Several exits or rather commitments to exit have happened in the past few weeks. These pertain to both individuals as well as countries. After Raghuram Rajan’s decision to not seek a second term with the RBI, Lionel Messi has retired from International football after a heartbreaking defeat of his team Argentina to Chile in the final of Copa America. Messi is only 29. These have been termed respectively as ‘Rexit’ and ‘Mexit’. Another rather serious commitment to exit, which has almost plunged a nation into a constitutional crisis of sorts and has impacted financial markets worldwide, is ‘Brexit’. Through an approximate 52 to 48 per cent vote Britain has decided through a referendum to sever its 43 ties with EU.
Some have tried to assess why did the British vote the way they did? It also raised questions about the efficacy of a direct democracy? Brexit and the choices of the people surrounding the exit can be best understood in terms of its political fallout as well as the financial and economic consequences of it in the immediate, medium and long-term.
There are four interesting insights on the political and constitutional side. First, that the issue of immigration is a crucial one for people even today, and there can be irrationality about choices about this despite the fact that it may fly in the face of economic logic. Second, a pro sentiment in some parts is not shared in some other parts. For example, Scotland and London have voted to stay in the EU but were balanced by other parts where people saw immigration as a significant threat. Where does this leave the country regarding its political and economic evolution is a question, which is on the mind of most political and economic thinkers today.
The referendum has created deep fault lines in the constitutional landscape of the United Kingdom. Already there are talks of by Scotland’s First Minister Nicola Sturgeon to hold a referendum to stay or leave the UK. The third point on the political side emanates from the second issue and pertains to a crisis of leadership. Had Mr. Cameron been wise and pragmatic enough he could have averted this constitutional crisis by not calling for a referendum and understanding the limitations of direct democracy. Now he has left his nation in a deep crisis. Finally, on the political side, the exit of Britain still has some ambiguity. It is a long process and is as yet not legally binding. Politically it will be unwise to go against this sort of a mandate. And this brings us to the financial and economic consequences of Brexit.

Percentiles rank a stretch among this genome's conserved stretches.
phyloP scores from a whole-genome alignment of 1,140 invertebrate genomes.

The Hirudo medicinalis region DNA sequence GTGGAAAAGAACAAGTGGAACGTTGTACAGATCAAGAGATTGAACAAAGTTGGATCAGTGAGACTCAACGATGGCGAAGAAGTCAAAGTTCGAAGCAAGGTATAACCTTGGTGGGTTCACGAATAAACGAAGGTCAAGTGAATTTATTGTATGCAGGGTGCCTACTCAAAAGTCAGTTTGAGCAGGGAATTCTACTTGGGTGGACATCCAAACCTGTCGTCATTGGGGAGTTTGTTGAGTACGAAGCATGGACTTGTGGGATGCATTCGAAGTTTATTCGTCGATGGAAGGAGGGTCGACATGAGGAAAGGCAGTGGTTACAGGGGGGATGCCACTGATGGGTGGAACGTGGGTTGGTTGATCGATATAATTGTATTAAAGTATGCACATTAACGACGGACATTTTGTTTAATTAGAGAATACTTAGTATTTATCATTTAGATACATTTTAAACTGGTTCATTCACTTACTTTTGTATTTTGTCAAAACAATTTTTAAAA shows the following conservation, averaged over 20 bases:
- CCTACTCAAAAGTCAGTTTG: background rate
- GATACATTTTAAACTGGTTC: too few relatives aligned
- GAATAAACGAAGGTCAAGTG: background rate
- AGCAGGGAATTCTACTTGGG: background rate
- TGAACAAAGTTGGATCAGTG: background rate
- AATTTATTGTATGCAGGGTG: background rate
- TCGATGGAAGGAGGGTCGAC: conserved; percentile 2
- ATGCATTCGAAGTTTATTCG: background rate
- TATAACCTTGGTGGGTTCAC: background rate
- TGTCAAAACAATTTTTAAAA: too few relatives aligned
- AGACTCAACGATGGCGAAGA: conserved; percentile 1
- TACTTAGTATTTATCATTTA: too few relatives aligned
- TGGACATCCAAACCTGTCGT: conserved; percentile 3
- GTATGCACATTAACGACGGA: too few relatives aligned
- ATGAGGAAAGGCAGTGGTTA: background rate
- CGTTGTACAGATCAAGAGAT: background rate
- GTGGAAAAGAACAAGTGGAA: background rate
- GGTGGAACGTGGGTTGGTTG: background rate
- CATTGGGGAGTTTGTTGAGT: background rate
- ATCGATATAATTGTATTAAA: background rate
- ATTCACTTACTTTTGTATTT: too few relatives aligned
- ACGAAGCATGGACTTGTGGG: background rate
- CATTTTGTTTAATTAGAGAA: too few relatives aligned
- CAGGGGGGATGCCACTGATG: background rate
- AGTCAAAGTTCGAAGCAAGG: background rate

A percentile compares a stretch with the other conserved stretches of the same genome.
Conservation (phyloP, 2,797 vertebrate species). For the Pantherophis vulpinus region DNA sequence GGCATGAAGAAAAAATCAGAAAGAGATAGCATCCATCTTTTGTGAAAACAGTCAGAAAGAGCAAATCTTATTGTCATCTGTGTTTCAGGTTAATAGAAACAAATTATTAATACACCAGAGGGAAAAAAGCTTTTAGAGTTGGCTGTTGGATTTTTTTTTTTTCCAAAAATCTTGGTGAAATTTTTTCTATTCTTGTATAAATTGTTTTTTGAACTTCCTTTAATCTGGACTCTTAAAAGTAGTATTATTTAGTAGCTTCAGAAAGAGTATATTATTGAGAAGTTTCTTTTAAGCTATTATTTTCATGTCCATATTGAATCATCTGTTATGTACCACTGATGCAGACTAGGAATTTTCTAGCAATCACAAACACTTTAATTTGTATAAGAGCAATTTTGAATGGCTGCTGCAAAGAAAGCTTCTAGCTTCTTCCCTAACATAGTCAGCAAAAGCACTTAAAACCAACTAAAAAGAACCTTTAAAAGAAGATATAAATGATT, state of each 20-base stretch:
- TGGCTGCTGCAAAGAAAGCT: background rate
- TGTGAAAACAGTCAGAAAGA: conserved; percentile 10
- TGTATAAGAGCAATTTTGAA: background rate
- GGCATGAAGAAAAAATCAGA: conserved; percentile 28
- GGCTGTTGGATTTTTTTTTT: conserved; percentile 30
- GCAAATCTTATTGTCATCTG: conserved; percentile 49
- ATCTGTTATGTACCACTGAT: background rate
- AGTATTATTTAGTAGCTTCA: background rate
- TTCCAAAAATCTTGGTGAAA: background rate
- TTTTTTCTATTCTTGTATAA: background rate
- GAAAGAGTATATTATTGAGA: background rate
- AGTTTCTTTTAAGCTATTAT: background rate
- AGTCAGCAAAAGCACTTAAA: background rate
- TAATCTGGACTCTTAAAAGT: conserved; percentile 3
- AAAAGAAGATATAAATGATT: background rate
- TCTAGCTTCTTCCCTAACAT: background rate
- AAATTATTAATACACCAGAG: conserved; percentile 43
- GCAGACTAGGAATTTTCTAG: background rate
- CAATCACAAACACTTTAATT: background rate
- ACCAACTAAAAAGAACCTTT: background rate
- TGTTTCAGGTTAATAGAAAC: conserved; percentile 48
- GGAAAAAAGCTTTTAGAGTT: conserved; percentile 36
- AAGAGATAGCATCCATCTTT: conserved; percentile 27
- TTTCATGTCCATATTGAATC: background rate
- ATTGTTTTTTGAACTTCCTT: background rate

On the immediate economic and financial side, the pound sterling took a beating on the stock markets with it depreciating an astounding 11 per cent against the dollar immediately post the verdict. It was a historic 31 year low against the dollar post the results of the referendum. The major stock markets fell post the referendum as did major banking stocks including Lloyds, which was down 30 per cent, RBS was down 34 per cent and Deutsche Bank, which was down 17 per cent. In the medium term what is likely to be expected is that policymakers from Europe will take the referendum seriously and invoke Article 50 of the Lisbon treaty for an exit. If this happens, then it is advisable that Britain does not completely reset the trade relationship with EU according to WTO rules and adopts the approach Norway has regarding trade with EU.
In the long term, a survey by IMF on June 17 has already foretold the negative impacts of Brexit. In had calculated two scenarios and mentioned that output could fall by 1.4 per cent in the limited scenario and by 5.6 per cent in the adverse scenario. The limited scenario is assumed to have trading conditions similar to what exists between EU and Norway, and the adverse scenario is seen having renegotiation and following trading rules of World Trade Organization. Overall the days ahead for the UK as well as for EU are uncertain and risk prone and require astute political leadership to resolve the crisis that the nation presently faces. One hopes that Britain finds appropriate leadership to chart its course amidst a rising political and financial storm.
Published with Business World on July 4, 2016.